The Salvo code handles all of this behavior based on the basic rule of the scheduler. I recommend not thinking about "linear sequencing" when you're considering (interacting) tasks, but rather, think along the lines of "when will this task actually run based on the scheduler's rule?" And the answer for Task2() in your example is "As soon as it's the highest-priority eligible task."

FYI, tasks at the same priority round-robin. So Task1() ran before Task2() only because it was created first.

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aek
aek
 
Posts: 1888
Joined: Sat Aug 26, 2000 11:00 pm

Re: OS_WaitMsgQ Problem or Question

Postby samuel » Fri Oct 27, 2006 1:47 am

I understand. On p. 66 of the manual it is stated that every OS_ may or may not result in a context switch. The previous message states that every OS_ is an unconditional context switch. Is there a mistake in the manual?
samuel
 
Posts: 22
Joined: Sun Oct 08, 2006 11:00 pm

Re: OS_WaitMsgQ Problem or Question

Postby aek » Fri Oct 27, 2006 2:31 am

Yes, the manual is out of date.

I'll fix that -- thanks.

------------------

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aek
aek
 
Posts: 1888
Joined: Sat Aug 26, 2000 11:00 pm

Re: OS_WaitMsgQ Problem or Question

Postby samuel » Fri Oct 27, 2006 9:32 am

main.c
code:

----------------------------------------
#include <__cross_studio_io.h>
#include <salvo.h>
#include <MSP430.h>

#define TASK1_TCBP OSTCBP(1)
#define TASK2_TCBP OSTCBP(2)

#define MSGQ_ECBP OSECBP(1)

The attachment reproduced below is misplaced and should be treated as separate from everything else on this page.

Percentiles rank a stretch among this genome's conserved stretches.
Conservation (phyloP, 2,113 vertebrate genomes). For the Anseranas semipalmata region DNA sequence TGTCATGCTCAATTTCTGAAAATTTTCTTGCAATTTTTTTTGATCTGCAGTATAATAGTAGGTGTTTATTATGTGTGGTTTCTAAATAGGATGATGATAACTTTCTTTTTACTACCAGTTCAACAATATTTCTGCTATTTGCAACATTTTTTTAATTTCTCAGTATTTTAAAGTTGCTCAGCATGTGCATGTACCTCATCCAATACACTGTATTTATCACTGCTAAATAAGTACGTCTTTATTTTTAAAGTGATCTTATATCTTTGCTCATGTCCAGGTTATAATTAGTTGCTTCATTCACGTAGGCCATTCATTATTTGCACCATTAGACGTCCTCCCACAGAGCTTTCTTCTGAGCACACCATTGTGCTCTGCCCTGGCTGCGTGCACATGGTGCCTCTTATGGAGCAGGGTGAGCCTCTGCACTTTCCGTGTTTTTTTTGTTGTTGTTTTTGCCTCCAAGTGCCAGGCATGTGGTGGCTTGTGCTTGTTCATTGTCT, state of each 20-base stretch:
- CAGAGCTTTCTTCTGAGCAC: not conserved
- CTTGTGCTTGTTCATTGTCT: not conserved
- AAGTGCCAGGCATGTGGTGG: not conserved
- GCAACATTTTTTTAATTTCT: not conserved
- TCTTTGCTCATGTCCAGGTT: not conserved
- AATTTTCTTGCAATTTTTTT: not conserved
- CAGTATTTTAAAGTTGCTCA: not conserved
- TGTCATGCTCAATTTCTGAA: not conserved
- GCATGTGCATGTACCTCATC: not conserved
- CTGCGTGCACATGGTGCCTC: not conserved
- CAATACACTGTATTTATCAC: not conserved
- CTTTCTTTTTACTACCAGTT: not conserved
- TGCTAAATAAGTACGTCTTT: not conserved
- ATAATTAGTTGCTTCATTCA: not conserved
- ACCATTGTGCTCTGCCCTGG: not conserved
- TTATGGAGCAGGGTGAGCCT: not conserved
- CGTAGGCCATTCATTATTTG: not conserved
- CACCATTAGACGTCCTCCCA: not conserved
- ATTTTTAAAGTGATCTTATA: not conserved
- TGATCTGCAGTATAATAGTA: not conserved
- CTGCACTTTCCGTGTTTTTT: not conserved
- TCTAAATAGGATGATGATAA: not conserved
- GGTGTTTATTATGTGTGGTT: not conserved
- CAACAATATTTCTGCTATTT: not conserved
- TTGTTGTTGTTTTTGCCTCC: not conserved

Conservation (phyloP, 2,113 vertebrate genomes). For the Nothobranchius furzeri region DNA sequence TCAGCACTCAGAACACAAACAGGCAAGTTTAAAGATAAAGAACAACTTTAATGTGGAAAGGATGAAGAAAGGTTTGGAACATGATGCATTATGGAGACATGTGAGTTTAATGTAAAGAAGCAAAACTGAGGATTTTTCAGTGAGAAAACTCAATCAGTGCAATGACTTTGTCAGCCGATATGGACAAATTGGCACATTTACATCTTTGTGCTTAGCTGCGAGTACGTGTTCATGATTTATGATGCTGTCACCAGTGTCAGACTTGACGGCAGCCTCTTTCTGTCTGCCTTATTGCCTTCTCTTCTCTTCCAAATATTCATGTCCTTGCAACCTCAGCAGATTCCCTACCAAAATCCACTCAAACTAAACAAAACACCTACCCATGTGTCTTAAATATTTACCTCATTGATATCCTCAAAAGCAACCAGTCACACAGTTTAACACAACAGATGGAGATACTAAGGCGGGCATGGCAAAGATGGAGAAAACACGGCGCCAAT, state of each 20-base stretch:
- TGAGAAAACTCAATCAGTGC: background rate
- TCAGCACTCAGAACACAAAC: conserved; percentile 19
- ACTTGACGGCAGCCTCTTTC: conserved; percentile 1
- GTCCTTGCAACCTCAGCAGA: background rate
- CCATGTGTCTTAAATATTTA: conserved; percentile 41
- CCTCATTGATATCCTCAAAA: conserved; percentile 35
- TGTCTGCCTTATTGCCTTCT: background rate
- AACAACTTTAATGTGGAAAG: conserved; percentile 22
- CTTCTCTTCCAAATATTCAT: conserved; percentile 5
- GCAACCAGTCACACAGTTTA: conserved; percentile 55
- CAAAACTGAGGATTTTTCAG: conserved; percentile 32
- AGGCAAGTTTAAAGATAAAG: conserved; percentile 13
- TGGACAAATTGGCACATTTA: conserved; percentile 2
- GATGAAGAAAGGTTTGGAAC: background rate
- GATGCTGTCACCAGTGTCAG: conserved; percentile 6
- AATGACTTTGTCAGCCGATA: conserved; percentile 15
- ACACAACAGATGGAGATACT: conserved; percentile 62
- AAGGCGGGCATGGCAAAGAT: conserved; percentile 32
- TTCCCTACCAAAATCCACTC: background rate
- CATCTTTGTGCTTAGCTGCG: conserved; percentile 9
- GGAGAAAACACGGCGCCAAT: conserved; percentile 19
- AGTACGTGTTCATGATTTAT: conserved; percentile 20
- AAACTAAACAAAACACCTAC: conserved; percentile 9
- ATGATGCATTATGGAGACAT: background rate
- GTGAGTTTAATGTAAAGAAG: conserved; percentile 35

#define MSGQ_SIZE 4
#define MSGQ_QCBP OSMQCBP(1)

void Task1( void );
void Task2( void );

OSgltypeMsgQP MsgQ[MSGQ_SIZE];

void main(void)
{
OSInit();

OSCreateTask(Task1, TASK1_TCBP, 10);
OSCreateTask(Task2, TASK2_TCBP, 10);

OSCreateMsgQ(MSGQ_ECBP, MSGQ_QCBP, MsgQ, MSGQ_SIZE);

while(1) {
OSSched();
}
}

void Task1( void )
{
static OStypeMsgP qMsgP1;

while(1) {
debug_printf("
Before Q Signal");
OSSignalMsgQ( MSGQ_ECBP, (OSgltypeMsgQP)&qMsgP1 );
OS_Yield();
debug_printf("
After Q Signal");
}
}


void Task2( void )
{
static OStypeMsgP qMsgP2;

while(1) {
OS_WaitMsgQ( MSGQ_ECBP, &qMsgP2, OSNO_TIMEOUT );
debug_printf("
Received Q Signal");
}
}


salvocfg.h

code:

----------------------------------------
#define OSUSE_LIBRARY FALSE

#define OSTASKS 2

#define OSEVENTS 1

#define OSEVENT_FLAGS 0

#define OSENABLE_MESSAGE_QUEUES TRUE
#define OSMESSAGE_QUEUES 1

#define OSENABLE_EVENT_READING FALSE
#define OSENABLE_EVENT_TRYING FALSE

#define OSENABLE_BINARY_SEMAPHORES FALSE



Debug Output
code:

----------------------------------------
Before Q Signal
After Q Signal
Before Q Signal
Received Q Signal
After Q Signal
Before Q Signal
Received Q Signal

[This message has been edited by aek (edited October 27, 2006).]

samuel
 
Posts: 22
Joined: Sun Oct 08, 2006 11:00 pm

Re: OS_WaitMsgQ Problem or Question

Postby aek » Fri Oct 27, 2006 10:03 am

OK, it took me a while to figure out why the behavior as shown is correct (but not intuitive).

If you change the priority of Task1() to be _lower_ than that of Task2() (e.g. to 12) then you will get the behavior that you expected.

Shall I explain why, or do you want to give it a shot first? It's quite instructive. Hint: look at the macro definition for OS_WaitXyz() and note that there are conditionals inside it. Or, step through the source code and note the comments.

------------------

[This message has been edited by aek (edited October 27, 2006).]

-------
aek
aek
 
Posts: 1888
Joined: Sat Aug 26, 2000 11:00 pm

Re: OS_WaitMsgQ Problem or Question

Postby aek » Fri Oct 27, 2006 11:27 am

Let's see the entire application, with the salvocfg.h used ...

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-------
aek
aek
 
Posts: 1888
Joined: Sat Aug 26, 2000 11:00 pm